Here ! here!. I couldn't agree more. Both my childrenare learning to play the piano, and my oldest, 10 has reached grade 2. I have met other parents who have kids at grade 3 and above at the same age. I totally agree, having academic brilliance is not the end all and be-all, you have to have that extra something that says "I am a different, I have other skills and attributes, as well as being clever". As for the KES and the Oxford or Cambridge debate, I think learn to walk before you can run comes to mind. Thera are many children who show great potential in the early years, and through time and other interests fade away. The opposite is also true, children who don't well early on at school, but don't peak in their potential, and through hard work become a success.
|Author:||DR S [ Thu Feb 15, 2007 9:13 am ]|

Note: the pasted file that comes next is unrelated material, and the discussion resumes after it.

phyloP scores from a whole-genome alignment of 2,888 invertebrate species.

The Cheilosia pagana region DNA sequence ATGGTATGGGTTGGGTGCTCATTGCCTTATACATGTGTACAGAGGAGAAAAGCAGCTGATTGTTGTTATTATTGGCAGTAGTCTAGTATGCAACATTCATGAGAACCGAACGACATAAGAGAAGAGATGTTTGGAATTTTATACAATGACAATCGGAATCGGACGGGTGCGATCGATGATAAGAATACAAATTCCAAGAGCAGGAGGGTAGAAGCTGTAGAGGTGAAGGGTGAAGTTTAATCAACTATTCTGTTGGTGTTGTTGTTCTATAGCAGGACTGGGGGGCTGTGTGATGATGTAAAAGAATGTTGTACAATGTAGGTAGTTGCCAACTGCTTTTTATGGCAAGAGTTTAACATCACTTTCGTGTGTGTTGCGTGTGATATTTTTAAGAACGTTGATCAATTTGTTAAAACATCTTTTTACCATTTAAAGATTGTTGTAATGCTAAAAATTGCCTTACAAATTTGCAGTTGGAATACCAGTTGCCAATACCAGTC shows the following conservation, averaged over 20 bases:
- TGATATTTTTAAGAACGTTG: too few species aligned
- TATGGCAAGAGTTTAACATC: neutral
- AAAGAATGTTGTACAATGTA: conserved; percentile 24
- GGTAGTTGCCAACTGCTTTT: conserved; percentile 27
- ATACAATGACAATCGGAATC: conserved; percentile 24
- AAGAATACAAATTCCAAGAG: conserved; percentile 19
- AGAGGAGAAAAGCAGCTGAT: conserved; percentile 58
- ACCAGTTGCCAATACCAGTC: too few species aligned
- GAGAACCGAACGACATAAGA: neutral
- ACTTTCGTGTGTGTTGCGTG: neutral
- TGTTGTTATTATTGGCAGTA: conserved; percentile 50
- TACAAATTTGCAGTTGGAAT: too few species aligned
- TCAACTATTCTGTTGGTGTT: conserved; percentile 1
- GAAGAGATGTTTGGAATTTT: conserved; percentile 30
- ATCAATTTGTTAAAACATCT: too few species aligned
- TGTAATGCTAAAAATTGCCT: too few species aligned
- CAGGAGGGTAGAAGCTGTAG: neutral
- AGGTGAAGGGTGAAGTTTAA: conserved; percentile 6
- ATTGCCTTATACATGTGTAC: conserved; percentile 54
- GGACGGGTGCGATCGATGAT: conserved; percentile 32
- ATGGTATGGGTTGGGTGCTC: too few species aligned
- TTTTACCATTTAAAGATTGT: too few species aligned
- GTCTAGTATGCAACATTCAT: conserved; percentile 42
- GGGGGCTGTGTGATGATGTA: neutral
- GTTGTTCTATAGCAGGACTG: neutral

I agree with comments regarding compartmentalising children so early. I am also speaking as someone who's son has just got a place at KES. I think there is evidence around comprehensive children having a better chance. I have seen this with other parents who have had children attending KES and not had an offer for Medicine despite 4As at A level.
In some ways you could be better off with a very decent A level scores from Joseph Chamberlain College!
|Author:||Guest [ Thu Feb 15, 2007 10:10 am ]|
Dr S, I doubt that going to Joesph Chamberlain would get you into Oxford or Cambridge
|Author:||Guest [ Thu Feb 15, 2007 11:13 am ]|
I really don't think it is a matter of compartmentalising the child at an early age. In Year 3,when the children started Junior school, we just wanted them to keep on top of their work at school, make friends and enjoy their home life and all their other musical and sport activities.
But we also thought about where they would be heading for when they go to Senior school as their school was only a infants and Junior school.